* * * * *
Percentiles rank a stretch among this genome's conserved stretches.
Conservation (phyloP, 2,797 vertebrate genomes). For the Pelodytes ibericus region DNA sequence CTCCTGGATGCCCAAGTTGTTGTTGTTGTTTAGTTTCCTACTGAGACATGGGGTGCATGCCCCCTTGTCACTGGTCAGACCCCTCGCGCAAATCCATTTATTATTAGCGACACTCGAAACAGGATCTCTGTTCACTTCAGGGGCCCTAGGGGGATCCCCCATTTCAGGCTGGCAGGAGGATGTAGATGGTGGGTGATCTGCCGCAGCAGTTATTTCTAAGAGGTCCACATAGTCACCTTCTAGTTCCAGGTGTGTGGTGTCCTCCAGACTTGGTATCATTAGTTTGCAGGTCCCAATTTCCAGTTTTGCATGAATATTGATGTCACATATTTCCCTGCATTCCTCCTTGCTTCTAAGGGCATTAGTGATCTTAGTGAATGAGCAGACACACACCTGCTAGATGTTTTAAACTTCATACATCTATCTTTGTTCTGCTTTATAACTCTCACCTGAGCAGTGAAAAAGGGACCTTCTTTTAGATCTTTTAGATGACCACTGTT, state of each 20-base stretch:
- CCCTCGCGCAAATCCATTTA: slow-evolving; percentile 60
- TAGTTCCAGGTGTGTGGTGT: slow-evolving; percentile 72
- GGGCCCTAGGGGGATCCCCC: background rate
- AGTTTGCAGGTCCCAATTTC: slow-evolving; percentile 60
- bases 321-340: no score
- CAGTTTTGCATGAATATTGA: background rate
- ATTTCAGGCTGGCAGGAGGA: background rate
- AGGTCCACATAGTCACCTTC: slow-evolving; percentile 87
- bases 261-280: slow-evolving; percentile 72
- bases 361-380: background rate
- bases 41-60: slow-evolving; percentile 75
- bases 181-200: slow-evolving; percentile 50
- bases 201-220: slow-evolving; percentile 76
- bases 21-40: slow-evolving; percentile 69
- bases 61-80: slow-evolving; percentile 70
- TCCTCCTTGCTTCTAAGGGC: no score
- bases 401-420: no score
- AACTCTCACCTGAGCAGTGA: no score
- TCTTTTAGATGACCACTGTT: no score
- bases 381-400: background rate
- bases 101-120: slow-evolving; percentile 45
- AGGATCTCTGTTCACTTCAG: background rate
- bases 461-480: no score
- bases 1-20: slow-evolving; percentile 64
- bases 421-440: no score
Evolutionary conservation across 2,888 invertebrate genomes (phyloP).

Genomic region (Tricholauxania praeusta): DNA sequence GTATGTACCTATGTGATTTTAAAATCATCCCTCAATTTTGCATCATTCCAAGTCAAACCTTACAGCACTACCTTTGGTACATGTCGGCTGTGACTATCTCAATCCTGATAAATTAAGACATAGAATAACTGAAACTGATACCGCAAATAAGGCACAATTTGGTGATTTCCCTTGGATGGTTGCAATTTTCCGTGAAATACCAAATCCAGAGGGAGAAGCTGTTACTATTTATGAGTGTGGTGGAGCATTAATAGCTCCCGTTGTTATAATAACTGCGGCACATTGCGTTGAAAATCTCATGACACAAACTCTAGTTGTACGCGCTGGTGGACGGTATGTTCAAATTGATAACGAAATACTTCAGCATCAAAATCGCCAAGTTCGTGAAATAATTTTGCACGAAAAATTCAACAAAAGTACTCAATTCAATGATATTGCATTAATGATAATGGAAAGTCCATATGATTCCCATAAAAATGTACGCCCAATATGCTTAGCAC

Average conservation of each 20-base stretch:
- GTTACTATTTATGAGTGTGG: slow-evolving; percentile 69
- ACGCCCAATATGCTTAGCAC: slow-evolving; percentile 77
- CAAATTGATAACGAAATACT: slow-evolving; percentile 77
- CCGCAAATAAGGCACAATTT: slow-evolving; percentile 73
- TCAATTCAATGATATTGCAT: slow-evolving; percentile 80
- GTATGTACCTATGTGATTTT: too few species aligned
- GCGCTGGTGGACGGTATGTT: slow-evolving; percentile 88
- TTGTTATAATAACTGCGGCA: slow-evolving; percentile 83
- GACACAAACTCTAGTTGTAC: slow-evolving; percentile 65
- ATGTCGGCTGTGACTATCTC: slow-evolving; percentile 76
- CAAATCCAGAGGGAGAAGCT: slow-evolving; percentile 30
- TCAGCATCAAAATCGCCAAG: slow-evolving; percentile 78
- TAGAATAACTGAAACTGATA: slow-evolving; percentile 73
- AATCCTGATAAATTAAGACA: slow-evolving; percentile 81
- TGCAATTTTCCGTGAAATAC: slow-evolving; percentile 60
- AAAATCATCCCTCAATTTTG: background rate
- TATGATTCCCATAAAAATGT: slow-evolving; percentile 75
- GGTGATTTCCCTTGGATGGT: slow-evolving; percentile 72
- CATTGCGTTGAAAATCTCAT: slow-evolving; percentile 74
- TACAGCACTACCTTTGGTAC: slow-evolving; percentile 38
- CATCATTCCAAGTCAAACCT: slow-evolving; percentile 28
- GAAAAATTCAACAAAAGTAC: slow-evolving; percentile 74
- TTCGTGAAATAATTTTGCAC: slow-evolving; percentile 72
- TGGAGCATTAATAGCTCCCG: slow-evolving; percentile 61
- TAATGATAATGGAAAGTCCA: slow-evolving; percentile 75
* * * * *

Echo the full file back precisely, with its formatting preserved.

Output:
Percentiles rank a stretch among this genome's conserved stretches.
Conservation (phyloP, 2,797 vertebrate genomes). For the Pelodytes ibericus region DNA sequence CTCCTGGATGCCCAAGTTGTTGTTGTTGTTTAGTTTCCTACTGAGACATGGGGTGCATGCCCCCTTGTCACTGGTCAGACCCCTCGCGCAAATCCATTTATTATTAGCGACACTCGAAACAGGATCTCTGTTCACTTCAGGGGCCCTAGGGGGATCCCCCATTTCAGGCTGGCAGGAGGATGTAGATGGTGGGTGATCTGCCGCAGCAGTTATTTCTAAGAGGTCCACATAGTCACCTTCTAGTTCCAGGTGTGTGGTGTCCTCCAGACTTGGTATCATTAGTTTGCAGGTCCCAATTTCCAGTTTTGCATGAATATTGATGTCACATATTTCCCTGCATTCCTCCTTGCTTCTAAGGGCATTAGTGATCTTAGTGAATGAGCAGACACACACCTGCTAGATGTTTTAAACTTCATACATCTATCTTTGTTCTGCTTTATAACTCTCACCTGAGCAGTGAAAAAGGGACCTTCTTTTAGATCTTTTAGATGACCACTGTT, state of each 20-base stretch:
- CCCTCGCGCAAATCCATTTA: slow-evolving; percentile 60
- TAGTTCCAGGTGTGTGGTGT: slow-evolving; percentile 72
- GGGCCCTAGGGGGATCCCCC: background rate
- AGTTTGCAGGTCCCAATTTC: slow-evolving; percentile 60
- bases 321-340: no score
- CAGTTTTGCATGAATATTGA: background rate
- ATTTCAGGCTGGCAGGAGGA: background rate
- AGGTCCACATAGTCACCTTC: slow-evolving; percentile 87
- bases 261-280: slow-evolving; percentile 72
- bases 361-380: background rate
- bases 41-60: slow-evolving; percentile 75
- bases 181-200: slow-evolving; percentile 50
- bases 201-220: slow-evolving; percentile 76
- bases 21-40: slow-evolving; percentile 69
- bases 61-80: slow-evolving; percentile 70
- TCCTCCTTGCTTCTAAGGGC: no score
- bases 401-420: no score
- AACTCTCACCTGAGCAGTGA: no score
- TCTTTTAGATGACCACTGTT: no score
- bases 381-400: background rate
- bases 101-120: slow-evolving; percentile 45
- AGGATCTCTGTTCACTTCAG: background rate
- bases 461-480: no score
- bases 1-20: slow-evolving; percentile 64
- bases 421-440: no score
Evolutionary conservation across 2,888 invertebrate genomes (phyloP).

Genomic region (Tricholauxania praeusta): DNA sequence GTATGTACCTATGTGATTTTAAAATCATCCCTCAATTTTGCATCATTCCAAGTCAAACCTTACAGCACTACCTTTGGTACATGTCGGCTGTGACTATCTCAATCCTGATAAATTAAGACATAGAATAACTGAAACTGATACCGCAAATAAGGCACAATTTGGTGATTTCCCTTGGATGGTTGCAATTTTCCGTGAAATACCAAATCCAGAGGGAGAAGCTGTTACTATTTATGAGTGTGGTGGAGCATTAATAGCTCCCGTTGTTATAATAACTGCGGCACATTGCGTTGAAAATCTCATGACACAAACTCTAGTTGTACGCGCTGGTGGACGGTATGTTCAAATTGATAACGAAATACTTCAGCATCAAAATCGCCAAGTTCGTGAAATAATTTTGCACGAAAAATTCAACAAAAGTACTCAATTCAATGATATTGCATTAATGATAATGGAAAGTCCATATGATTCCCATAAAAATGTACGCCCAATATGCTTAGCAC

Average conservation of each 20-base stretch:
- GTTACTATTTATGAGTGTGG: slow-evolving; percentile 69
- ACGCCCAATATGCTTAGCAC: slow-evolving; percentile 77
- CAAATTGATAACGAAATACT: slow-evolving; percentile 77
- CCGCAAATAAGGCACAATTT: slow-evolving; percentile 73
- TCAATTCAATGATATTGCAT: slow-evolving; percentile 80
- GTATGTACCTATGTGATTTT: too few species aligned
- GCGCTGGTGGACGGTATGTT: slow-evolving; percentile 88
- TTGTTATAATAACTGCGGCA: slow-evolving; percentile 83
- GACACAAACTCTAGTTGTAC: slow-evolving; percentile 65
- ATGTCGGCTGTGACTATCTC: slow-evolving; percentile 76
- CAAATCCAGAGGGAGAAGCT: slow-evolving; percentile 30
- TCAGCATCAAAATCGCCAAG: slow-evolving; percentile 78
- TAGAATAACTGAAACTGATA: slow-evolving; percentile 73
- AATCCTGATAAATTAAGACA: slow-evolving; percentile 81
- TGCAATTTTCCGTGAAATAC: slow-evolving; percentile 60
- AAAATCATCCCTCAATTTTG: background rate
- TATGATTCCCATAAAAATGT: slow-evolving; percentile 75
- GGTGATTTCCCTTGGATGGT: slow-evolving; percentile 72
- CATTGCGTTGAAAATCTCAT: slow-evolving; percentile 74
- TACAGCACTACCTTTGGTAC: slow-evolving; percentile 38
- CATCATTCCAAGTCAAACCT: slow-evolving; percentile 28
- GAAAAATTCAACAAAAGTAC: slow-evolving; percentile 74
- TTCGTGAAATAATTTTGCAC: slow-evolving; percentile 72
- TGGAGCATTAATAGCTCCCG: slow-evolving; percentile 61
- TAATGATAATGGAAAGTCCA: slow-evolving; percentile 75